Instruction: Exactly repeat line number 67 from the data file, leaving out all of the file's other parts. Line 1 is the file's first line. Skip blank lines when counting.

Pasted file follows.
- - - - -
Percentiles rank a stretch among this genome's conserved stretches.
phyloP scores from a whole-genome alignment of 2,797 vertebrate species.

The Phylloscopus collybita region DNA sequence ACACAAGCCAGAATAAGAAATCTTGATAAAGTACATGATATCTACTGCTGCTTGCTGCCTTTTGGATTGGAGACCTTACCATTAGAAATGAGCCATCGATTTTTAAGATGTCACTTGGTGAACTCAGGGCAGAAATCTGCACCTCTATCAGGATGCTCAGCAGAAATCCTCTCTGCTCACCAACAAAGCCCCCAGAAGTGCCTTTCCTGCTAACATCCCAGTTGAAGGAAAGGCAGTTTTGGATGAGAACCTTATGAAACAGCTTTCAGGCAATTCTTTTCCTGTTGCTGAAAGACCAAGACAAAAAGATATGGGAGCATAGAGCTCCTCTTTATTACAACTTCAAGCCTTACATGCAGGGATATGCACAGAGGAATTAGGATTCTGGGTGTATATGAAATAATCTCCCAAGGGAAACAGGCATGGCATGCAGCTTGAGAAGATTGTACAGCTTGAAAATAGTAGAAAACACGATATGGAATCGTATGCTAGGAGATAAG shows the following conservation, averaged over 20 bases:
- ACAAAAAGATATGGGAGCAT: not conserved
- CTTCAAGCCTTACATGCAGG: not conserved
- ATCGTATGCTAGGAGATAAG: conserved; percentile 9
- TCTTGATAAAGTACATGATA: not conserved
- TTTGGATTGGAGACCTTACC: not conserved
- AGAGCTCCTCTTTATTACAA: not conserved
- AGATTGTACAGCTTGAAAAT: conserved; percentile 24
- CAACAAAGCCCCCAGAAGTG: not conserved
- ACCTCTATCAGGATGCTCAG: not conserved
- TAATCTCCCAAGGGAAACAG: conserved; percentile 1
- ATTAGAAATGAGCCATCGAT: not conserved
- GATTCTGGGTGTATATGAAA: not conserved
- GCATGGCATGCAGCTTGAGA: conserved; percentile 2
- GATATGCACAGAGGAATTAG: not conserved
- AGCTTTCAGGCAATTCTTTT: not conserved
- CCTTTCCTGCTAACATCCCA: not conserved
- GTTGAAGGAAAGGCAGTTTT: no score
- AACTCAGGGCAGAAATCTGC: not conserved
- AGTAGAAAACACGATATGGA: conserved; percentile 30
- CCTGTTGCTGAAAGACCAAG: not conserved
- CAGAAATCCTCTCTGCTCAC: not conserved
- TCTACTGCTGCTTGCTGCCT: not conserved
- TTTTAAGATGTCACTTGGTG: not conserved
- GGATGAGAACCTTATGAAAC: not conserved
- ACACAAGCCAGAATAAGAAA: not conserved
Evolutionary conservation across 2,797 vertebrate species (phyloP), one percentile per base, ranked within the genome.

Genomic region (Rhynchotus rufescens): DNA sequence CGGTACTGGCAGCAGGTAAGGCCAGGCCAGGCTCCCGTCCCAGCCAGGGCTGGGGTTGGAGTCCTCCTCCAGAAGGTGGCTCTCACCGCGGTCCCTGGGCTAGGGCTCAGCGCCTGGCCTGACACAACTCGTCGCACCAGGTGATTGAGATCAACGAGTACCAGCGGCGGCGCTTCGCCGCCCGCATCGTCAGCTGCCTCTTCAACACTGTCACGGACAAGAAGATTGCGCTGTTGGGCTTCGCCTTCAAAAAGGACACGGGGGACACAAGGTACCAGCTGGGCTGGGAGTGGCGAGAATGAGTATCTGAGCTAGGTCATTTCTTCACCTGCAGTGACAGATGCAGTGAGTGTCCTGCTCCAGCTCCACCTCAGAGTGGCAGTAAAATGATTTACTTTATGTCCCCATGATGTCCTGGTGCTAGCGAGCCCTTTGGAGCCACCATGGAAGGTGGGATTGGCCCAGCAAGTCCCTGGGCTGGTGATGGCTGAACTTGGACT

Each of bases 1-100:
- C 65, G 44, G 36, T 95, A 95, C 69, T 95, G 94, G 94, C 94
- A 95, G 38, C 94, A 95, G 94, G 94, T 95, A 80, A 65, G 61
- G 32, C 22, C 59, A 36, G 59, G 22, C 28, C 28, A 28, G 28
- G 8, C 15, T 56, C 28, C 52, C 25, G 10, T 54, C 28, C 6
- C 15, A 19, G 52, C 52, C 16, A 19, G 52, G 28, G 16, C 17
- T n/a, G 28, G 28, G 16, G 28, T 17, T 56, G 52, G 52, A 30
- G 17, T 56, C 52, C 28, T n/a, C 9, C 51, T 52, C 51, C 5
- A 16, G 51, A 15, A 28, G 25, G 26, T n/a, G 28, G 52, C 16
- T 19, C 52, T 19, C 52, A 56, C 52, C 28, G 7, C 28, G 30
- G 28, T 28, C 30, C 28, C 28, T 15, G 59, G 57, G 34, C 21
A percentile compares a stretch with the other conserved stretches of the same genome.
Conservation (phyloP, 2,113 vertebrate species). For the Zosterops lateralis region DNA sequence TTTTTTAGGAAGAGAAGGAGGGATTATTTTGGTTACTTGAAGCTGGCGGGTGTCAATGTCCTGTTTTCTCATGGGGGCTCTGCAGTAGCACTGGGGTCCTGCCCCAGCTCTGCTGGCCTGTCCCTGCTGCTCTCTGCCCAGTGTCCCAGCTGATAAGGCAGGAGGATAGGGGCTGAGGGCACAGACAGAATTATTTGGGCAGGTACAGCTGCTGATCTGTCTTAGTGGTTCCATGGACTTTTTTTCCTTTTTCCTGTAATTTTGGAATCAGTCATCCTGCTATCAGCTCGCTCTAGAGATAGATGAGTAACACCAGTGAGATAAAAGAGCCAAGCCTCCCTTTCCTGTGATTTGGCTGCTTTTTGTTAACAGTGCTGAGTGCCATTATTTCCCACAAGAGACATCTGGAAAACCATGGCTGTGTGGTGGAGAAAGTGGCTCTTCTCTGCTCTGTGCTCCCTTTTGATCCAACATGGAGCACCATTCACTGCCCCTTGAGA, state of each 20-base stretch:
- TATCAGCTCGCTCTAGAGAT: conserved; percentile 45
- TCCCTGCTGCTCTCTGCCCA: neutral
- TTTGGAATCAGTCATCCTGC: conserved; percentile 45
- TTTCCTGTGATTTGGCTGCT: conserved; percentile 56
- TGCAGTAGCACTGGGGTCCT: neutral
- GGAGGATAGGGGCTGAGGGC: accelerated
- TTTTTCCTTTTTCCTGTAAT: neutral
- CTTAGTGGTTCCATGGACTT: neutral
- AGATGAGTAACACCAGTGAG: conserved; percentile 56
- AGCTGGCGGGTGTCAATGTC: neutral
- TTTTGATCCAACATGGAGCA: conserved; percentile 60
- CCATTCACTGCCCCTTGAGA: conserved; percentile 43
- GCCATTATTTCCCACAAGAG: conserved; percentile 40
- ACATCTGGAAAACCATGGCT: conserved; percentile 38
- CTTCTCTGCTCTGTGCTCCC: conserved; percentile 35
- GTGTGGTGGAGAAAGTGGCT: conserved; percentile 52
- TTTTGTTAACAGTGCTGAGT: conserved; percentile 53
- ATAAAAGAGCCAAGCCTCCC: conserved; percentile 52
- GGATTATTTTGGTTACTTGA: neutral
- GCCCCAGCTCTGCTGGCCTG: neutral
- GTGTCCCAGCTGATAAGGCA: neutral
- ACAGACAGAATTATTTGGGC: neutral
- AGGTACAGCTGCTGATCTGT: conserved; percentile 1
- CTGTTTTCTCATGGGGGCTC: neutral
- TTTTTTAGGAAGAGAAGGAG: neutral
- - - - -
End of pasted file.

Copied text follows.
- CTGTTTTCTCATGGGGGCTC: neutral